KARACHI: Laws against smoking in public places are not being implemented in Sindh as 68 per cent of hotels and 77 per cent of universities flout anti-smoking laws on their premises. Ironically, a cigarette is cheaper than a loaf of bread in Pakistan.
These startling facts were revealed by speakers at the two-day 17th National Health Sciences Research Symposium on ‘Non-communicable Diseases’ (NCDs) organised by the Aga Khan University on Wednesday. The government, policymakers, parents, civil society activists and the media should play their due role to restrict smoking as it was the cause of various life-threatening diseases.
“The ratio of smokers – women and men – is almost the same. Our youth and women are smoking more and the number is increasing steadily,” warned Prof Javaid Khan of the AKU. Speaking about issues relating to the regulation of tobacco products and its impact on NCDs in Pakistan, he said that the issue cannot be addressed until the government strictly implemented laws. “Sindh Assembly passed a bill banning Sheesha but it is openly used in hotels and even at VIP parties and weddings,” he added.
Khan revealed that two out of three deaths in Pakistan were due to NCDs each year. Diabetes, chronic lung diseases, stroke, heart attack, hypertension, gangrene and obesity were all directly or indirectly caused by smoking. “It is detrimental for the economy of any country as it takes several lives and the government has to spend more money on hospitals.”
Apart from the serious diseases, such as cancers, tuberculosis, cardiovascular and chronic lung diseases, contracted by adults due to smoking, children also develop various symptoms such as chest infections, asthma, middle ear infections and sudden infant death syndrome through second hand smoke (SHS). “Children’s performance in schools is also affected,” said Dr Kamran Siddiqui, professor of epidemiology and public health at the Hull York Medical School, University of York, United Kingdom. He revealed that more than 600,000 people died each year due to SHS. Most of these victims were women and children, he observed.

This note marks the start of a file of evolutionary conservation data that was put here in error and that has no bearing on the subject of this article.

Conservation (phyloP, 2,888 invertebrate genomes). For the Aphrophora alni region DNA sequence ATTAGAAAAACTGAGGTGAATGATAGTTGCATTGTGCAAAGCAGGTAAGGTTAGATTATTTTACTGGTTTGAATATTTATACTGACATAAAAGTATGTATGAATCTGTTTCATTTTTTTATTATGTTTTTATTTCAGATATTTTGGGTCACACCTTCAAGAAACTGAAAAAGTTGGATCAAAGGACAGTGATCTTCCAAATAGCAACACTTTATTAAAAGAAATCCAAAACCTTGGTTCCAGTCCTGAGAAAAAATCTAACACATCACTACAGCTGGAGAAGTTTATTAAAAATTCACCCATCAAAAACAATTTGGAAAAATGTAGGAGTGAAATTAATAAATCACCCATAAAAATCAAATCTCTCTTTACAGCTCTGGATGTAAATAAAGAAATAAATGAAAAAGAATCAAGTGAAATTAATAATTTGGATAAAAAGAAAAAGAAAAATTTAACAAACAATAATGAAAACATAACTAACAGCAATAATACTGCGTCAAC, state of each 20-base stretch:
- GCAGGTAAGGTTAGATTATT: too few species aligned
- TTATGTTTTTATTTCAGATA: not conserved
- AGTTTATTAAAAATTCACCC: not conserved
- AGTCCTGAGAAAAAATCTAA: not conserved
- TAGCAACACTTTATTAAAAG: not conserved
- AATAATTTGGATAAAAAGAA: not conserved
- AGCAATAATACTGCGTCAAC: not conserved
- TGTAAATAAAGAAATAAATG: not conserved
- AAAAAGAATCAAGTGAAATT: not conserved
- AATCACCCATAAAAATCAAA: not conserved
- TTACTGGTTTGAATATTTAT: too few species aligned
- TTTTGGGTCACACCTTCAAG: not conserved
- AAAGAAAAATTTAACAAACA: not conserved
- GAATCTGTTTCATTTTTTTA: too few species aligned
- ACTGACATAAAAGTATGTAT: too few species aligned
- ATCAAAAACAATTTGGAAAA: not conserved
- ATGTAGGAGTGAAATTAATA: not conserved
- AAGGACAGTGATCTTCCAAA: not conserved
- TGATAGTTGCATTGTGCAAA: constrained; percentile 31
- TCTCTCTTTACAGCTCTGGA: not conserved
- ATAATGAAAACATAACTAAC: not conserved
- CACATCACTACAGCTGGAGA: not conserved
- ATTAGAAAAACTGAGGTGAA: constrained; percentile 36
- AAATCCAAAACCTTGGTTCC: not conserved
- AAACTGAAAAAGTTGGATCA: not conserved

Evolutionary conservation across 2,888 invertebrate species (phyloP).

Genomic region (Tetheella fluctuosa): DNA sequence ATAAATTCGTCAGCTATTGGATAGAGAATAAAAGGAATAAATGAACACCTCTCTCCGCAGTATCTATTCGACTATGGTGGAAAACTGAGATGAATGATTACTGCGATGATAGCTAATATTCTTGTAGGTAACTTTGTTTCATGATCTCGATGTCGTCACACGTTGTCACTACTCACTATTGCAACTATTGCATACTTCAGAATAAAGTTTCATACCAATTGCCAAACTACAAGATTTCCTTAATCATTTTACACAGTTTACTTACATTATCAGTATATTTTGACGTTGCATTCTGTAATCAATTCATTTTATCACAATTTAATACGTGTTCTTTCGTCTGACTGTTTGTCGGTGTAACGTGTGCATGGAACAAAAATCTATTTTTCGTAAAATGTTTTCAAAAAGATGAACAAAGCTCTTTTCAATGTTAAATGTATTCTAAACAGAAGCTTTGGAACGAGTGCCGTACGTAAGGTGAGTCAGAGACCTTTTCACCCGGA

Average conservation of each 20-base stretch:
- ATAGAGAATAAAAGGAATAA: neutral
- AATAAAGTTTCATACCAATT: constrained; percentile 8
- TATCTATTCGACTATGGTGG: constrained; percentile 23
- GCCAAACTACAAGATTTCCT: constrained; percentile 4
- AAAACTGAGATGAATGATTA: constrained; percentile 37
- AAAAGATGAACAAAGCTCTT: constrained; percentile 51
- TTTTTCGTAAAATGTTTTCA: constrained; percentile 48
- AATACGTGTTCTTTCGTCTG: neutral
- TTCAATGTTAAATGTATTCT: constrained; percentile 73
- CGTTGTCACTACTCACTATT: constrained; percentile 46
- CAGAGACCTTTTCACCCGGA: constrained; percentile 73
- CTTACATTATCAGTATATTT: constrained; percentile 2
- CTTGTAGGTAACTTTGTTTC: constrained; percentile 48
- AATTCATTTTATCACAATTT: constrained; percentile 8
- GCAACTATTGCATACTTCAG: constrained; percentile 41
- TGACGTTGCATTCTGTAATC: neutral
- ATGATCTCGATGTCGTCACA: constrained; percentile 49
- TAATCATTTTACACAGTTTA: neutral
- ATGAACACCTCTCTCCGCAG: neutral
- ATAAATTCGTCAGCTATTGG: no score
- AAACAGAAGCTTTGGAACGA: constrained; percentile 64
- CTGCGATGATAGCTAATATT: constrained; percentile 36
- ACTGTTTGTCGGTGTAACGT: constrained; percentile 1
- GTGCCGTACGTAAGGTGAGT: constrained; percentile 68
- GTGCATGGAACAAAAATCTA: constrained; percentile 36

Sharing data collected in various studies, Dr Siddiqui said that 40 per cent children were exposed to SHS globally – 40 per cent in Bangladesh and 53 per cent in Pakistan. About 58 per cent households in Pakistan had at least one smoker and 91 per cent of those smoked in front of their children. He urged that measures should be adopted to reduce SHS exposure to children, advising that smokers should be convinced to quit.
Ghutka, naswar, chhalia and paan are some of the smokeless forms of tobacco and are being frequently used in Sindh, especially in Karachi.
Another speaker, Dr Karim Abdur Rehman, lamented that the use of smokeless forms of tobacco was not even considered taboo in Karachi. Sharing statistics from his study, Dr Rehman said that 24 per cent females and over 39 per cent males used these forms of tobaccos. “Over 42 per cent of the people feel it is less harmful,” he observed.
“There is a rapid increase of smokeless tobaccos in Karachi,” disclosed Dr Nousheen Iqbal. Sharing her studies conducted at Orangi Town regarding the use of tobacco among women, she said that over 42 per cent women used some form of smokeless tobacco, 18 per cent smoked and five per cent used mixture of both. “Around 73 per cent of those women said they were advised by doctors to quit, but they hadn’t,” she added.
Published in The Express Tribune, February 27th, 2014.